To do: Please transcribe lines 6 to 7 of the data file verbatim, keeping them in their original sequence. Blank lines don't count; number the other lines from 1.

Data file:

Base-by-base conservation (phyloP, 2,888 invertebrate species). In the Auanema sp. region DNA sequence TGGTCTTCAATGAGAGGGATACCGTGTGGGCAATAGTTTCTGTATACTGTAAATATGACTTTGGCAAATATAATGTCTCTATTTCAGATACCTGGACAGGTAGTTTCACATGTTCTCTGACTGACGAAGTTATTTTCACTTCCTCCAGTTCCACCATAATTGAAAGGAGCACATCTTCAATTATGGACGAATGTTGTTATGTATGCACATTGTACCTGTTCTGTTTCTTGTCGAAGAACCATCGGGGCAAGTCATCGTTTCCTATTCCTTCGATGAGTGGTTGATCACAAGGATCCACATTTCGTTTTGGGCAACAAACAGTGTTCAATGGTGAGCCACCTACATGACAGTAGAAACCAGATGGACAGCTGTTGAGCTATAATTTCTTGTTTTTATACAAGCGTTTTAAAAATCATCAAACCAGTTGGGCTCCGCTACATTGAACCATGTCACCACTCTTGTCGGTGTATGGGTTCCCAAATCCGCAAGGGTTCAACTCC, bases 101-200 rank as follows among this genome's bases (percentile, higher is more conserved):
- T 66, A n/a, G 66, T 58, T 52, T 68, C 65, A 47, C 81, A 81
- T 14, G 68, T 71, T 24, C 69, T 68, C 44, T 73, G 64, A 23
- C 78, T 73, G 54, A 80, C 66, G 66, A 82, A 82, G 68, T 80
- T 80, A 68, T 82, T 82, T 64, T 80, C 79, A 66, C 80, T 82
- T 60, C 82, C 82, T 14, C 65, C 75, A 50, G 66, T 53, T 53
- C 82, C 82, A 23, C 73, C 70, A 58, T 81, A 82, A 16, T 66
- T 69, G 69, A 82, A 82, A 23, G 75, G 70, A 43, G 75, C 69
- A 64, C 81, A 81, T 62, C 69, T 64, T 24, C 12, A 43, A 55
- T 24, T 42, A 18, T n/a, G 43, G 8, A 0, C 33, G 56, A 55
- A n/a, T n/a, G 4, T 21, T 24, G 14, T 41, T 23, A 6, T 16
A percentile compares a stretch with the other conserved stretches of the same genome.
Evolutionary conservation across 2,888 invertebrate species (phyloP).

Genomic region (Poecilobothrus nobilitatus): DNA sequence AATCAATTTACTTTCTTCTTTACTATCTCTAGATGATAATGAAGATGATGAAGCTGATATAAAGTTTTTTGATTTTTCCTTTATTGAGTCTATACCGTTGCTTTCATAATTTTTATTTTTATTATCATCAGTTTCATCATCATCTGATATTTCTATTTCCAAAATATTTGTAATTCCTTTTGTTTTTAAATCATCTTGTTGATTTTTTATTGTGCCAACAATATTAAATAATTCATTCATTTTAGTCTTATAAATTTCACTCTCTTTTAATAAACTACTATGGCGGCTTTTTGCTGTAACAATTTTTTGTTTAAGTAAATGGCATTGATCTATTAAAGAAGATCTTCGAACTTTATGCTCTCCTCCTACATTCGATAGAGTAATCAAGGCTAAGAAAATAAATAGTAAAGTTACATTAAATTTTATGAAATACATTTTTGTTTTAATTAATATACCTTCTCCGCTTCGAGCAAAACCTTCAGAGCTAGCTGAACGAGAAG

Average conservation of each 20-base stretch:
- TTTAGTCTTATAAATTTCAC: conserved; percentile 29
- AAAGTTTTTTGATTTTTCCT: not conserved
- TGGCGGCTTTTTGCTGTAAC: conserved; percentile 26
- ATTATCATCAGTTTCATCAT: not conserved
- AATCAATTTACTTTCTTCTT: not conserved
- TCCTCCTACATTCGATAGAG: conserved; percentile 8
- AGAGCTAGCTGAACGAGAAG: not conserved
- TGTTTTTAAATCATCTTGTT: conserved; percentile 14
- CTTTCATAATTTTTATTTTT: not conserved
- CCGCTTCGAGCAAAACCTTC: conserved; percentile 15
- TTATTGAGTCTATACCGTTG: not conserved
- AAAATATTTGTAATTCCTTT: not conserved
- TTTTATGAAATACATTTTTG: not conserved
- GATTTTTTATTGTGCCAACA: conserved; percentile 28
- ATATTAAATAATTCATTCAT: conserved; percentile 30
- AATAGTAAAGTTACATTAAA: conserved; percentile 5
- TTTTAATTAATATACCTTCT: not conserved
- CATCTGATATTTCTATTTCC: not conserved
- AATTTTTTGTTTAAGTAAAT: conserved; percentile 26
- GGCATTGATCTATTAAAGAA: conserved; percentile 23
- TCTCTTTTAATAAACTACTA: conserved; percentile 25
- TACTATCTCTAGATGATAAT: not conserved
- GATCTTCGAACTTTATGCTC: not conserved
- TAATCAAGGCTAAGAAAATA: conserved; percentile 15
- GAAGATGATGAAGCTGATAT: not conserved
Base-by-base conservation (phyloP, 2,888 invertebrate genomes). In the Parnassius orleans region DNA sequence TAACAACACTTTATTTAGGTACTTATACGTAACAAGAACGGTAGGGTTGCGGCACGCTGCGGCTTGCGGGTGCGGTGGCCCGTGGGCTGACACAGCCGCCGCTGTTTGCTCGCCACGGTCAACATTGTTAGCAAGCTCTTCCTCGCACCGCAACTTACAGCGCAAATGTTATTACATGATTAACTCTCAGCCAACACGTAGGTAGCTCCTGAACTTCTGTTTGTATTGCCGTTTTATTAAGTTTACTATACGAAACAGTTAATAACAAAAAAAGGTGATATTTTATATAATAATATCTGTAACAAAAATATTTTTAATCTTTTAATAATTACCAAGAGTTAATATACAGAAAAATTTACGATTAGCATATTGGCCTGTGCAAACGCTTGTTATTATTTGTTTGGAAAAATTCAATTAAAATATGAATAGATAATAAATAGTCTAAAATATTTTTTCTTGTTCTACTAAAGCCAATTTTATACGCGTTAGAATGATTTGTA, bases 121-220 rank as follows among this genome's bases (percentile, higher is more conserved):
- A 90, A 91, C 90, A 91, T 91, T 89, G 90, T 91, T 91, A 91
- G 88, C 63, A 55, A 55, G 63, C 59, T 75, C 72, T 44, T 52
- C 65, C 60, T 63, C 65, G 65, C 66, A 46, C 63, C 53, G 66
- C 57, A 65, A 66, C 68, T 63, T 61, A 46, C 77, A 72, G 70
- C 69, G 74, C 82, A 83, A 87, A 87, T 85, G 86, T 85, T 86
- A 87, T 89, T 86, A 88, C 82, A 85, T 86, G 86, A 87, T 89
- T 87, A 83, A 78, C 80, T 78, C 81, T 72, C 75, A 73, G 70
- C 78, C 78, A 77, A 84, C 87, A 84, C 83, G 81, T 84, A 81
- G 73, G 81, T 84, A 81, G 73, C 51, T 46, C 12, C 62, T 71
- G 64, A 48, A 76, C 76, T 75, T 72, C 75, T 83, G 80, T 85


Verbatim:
- T 60, C 82, C 82, T 14, C 65, C 75, A 50, G 66, T 53, T 53
- C 82, C 82, A 23, C 73, C 70, A 58, T 81, A 82, A 16, T 66